* Sounds, visual checks and warning odors are noted. Each bearing is touched for its temperature and vibration. Listened to for sounds, good and bad. Commutators are cleaned and the contact brushes are pushed down to seat properly.

* We looked for water leaks and for hot stuffing boxes on the pump shafts. These are water lubricated. Here, a water seep is expected. Cooling water PH was monitored.

On the Importance of Operational Engineering Sounds

* As you listen to the sounds from these pages, you are hearing what the engineer wants to hear. These are the normal sounds that tell us that everything is doing its job and feels fine doing it.

* If the tower lights were flashing, and the station was off the air, we would hear the pounding of the contactor for the flashing circuit. It echoes in the large room. A small motor turns a cam that tilts a mercury capsule. This switch is on while the liquid laps over two contacts. The mercury flashes when contact is made.

* As we watch, it goes through a period of several flashes when it switches at a time of no voltage in the 60 cycle of the power. Slowly the cam slips away from the sync and the flash of the switch brightens at the point of full voltage again. The mechanical contactor slams shut each time the tower lights flash. It changes the pounding as the power cycles 60 times per second. So, through the quiet night of maintenance, we hear the pounding song echoing through the silent machines.

* From the time of its erection, the tower is lighted from ‘dusk to dawn’ every night whether KFI is on the air or not. The engineer counts the red lights at each level of the tower. When all the lights at any level are out, the Air Port tower will be notified and the whole KFI tower will be professionally, re-lamped. Including the top 750 foot beacon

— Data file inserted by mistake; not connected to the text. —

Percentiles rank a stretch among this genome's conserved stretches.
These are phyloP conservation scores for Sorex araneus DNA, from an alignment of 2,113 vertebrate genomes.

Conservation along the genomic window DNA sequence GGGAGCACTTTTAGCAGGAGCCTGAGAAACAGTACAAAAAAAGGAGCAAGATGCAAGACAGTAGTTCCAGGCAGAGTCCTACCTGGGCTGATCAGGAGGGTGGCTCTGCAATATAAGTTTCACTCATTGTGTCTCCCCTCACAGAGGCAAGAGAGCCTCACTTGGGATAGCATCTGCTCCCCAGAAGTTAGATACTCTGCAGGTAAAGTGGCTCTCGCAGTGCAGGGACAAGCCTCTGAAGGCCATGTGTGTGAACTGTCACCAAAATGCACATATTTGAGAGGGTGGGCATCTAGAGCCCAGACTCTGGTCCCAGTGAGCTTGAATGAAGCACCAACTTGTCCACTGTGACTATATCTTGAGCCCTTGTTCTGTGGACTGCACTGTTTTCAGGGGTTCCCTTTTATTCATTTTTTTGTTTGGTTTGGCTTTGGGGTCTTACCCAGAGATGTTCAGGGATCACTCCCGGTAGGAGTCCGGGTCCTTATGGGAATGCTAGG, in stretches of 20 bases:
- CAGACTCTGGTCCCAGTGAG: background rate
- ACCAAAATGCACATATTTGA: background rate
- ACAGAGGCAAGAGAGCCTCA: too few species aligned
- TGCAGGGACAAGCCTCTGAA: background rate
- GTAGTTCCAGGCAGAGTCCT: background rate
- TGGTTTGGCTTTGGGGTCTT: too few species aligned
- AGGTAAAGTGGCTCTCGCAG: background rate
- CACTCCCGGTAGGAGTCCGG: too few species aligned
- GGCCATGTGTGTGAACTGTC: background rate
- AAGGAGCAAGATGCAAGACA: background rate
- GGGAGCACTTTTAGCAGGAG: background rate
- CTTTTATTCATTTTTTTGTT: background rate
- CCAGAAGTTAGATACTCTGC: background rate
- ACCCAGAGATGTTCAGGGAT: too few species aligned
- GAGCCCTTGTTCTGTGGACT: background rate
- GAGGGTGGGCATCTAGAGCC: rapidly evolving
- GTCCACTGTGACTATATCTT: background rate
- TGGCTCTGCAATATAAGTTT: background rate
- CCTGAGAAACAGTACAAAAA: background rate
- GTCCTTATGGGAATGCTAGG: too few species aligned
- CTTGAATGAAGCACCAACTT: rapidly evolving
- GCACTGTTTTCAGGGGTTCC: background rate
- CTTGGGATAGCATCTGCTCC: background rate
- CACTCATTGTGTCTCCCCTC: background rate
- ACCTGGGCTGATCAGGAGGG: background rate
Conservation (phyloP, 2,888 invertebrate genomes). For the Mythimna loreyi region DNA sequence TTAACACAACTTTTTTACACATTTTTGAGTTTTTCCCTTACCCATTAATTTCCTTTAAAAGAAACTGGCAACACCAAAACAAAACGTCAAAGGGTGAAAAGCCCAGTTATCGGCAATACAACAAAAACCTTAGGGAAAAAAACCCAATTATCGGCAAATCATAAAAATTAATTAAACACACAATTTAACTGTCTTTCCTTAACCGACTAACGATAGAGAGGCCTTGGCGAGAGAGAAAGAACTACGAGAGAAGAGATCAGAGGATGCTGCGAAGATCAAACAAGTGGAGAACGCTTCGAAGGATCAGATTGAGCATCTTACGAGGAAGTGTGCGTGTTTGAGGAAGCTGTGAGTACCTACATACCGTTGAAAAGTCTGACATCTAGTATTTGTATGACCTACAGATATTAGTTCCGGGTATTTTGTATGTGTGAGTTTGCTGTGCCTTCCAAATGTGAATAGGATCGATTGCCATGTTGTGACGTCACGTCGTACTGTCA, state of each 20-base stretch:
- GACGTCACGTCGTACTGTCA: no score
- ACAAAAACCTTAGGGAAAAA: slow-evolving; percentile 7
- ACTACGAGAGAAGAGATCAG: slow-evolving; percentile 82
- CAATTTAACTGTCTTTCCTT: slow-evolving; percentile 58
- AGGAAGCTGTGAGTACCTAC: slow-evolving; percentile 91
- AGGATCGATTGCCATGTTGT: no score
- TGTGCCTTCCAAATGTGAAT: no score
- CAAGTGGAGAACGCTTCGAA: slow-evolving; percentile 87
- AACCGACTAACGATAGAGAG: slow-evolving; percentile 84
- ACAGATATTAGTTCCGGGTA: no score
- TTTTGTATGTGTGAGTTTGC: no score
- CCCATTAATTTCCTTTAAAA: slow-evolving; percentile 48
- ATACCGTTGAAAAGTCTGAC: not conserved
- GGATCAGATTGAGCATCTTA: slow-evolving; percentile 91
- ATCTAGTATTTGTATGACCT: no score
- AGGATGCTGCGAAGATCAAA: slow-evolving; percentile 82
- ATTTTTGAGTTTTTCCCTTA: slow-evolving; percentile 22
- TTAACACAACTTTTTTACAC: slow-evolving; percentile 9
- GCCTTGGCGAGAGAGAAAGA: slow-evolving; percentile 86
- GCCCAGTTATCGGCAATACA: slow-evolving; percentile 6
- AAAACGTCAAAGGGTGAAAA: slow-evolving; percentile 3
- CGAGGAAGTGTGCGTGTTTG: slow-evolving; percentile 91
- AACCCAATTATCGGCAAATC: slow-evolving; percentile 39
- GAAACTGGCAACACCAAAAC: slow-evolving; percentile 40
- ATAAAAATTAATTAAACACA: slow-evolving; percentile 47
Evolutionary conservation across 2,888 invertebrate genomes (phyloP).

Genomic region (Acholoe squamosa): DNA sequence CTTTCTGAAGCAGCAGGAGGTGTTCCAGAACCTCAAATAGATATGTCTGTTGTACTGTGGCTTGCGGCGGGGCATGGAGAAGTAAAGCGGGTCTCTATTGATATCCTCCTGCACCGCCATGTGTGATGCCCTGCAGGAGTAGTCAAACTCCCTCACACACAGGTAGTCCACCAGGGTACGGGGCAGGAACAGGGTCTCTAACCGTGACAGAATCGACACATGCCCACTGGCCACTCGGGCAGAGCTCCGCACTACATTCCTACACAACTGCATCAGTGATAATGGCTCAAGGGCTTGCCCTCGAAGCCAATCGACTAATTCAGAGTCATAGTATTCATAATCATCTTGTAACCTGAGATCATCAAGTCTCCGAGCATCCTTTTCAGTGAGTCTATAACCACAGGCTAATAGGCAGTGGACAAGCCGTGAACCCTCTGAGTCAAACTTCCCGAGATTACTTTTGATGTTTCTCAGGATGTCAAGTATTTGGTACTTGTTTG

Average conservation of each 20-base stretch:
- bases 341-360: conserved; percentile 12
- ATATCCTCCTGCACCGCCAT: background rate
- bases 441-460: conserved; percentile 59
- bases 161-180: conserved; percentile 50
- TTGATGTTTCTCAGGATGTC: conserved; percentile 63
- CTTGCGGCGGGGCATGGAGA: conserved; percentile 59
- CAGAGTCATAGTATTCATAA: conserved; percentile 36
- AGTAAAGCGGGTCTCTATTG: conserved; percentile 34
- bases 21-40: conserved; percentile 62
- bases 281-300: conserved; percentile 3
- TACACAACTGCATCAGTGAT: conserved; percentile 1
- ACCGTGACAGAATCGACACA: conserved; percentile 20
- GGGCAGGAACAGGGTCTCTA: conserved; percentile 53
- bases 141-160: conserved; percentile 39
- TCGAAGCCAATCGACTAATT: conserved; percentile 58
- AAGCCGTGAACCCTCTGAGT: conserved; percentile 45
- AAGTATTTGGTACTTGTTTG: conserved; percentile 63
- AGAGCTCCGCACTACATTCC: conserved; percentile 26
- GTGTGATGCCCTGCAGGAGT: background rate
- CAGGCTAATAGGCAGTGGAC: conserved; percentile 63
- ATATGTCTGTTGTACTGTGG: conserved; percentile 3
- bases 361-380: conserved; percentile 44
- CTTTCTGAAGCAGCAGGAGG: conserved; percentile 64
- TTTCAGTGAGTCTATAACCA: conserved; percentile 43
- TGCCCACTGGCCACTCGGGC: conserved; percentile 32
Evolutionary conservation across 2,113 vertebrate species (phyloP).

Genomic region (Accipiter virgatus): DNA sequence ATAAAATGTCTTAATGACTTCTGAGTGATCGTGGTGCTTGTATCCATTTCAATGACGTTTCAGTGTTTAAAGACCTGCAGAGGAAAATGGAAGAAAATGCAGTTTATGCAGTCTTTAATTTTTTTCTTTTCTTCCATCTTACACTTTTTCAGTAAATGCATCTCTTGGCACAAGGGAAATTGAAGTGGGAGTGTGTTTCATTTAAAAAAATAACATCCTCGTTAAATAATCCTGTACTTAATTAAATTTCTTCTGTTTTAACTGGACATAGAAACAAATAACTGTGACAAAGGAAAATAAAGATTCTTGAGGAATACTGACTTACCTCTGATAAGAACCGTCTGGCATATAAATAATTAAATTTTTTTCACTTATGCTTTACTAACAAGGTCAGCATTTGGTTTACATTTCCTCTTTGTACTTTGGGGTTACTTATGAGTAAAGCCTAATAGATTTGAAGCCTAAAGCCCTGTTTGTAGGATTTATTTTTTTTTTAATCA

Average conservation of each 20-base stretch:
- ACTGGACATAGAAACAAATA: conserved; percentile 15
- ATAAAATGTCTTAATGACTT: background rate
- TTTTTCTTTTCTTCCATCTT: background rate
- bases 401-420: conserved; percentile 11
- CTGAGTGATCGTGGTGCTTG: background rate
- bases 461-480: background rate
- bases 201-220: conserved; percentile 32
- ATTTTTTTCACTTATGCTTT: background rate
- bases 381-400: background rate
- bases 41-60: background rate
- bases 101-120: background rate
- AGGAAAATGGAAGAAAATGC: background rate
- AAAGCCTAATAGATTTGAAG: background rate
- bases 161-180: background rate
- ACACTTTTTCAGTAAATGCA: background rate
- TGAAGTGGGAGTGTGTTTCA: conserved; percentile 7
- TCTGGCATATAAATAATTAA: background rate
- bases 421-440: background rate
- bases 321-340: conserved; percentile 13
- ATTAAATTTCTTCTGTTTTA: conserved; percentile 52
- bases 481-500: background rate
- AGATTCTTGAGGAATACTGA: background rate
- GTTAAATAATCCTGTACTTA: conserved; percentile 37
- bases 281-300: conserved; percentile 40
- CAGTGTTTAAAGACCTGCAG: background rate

It's Different Today

* Today, No one walks this walk, sees these things or hears these sounds, except for here on this site. Important changes in equipment and conditions have ended the experiences we have just shared. The engineer is gone! The rotating machinery is gone. The heat and the cooling water are gone too.

* Instead of the two floors of equipment, today’s 50,000-W transmitter can fit in one very small room. It runs cool and efficiently on house voltage! The 17,000Volt dc rectifier is gone.

* It is less expensive to buy a second, spare transmitter than to hire some one to fix it (When parts fail.)

* Instead of the expensive, intensive care that kept the old KFI alive, there is a visiting ‘doctor of radio’ who makes house calls on a cluster of stations.

* In recent years, we see continuing change. (Happening now.) Stations are disconnecting their program lines from transmitters and are feeding web sites instead.

* What will disappear, are the call letters, towers, the frequencies, the transmitters and the Engineers .who manned them. (Not long ago the 640kc frequency sold for over $15 mil.) We may live to see it abandoned!

* I live in ‘line of sight’ of the LA TV antennae cluster on Mt. Wilson, but we use no antenna.

* If all the TV stations left the air forever, it wouldn’t make any difference, to the City or to me...

----------------------------BECAUSE ---------------------------------

* We are, now, laced together with optic cable, (glass) across the nation and around and around the world! Not to mention signals directed back from space!

* 10 Millions of former listeners to 50,000-watt radio stations like KFI, are hand carrying mini transmitters with a gross Radio Frequency wattage several times all the old flame throwers combined.

* I have touched, heard, seen and worked with these things in the KFI places shown on these pages, beginning in 1947 and during the 33 years that followed. These places now exist only as these memories, that I am pleased to share with you.

Newcomb Weisenberger


Posted and Edited by Steve Blodgett - http://earthsignals.com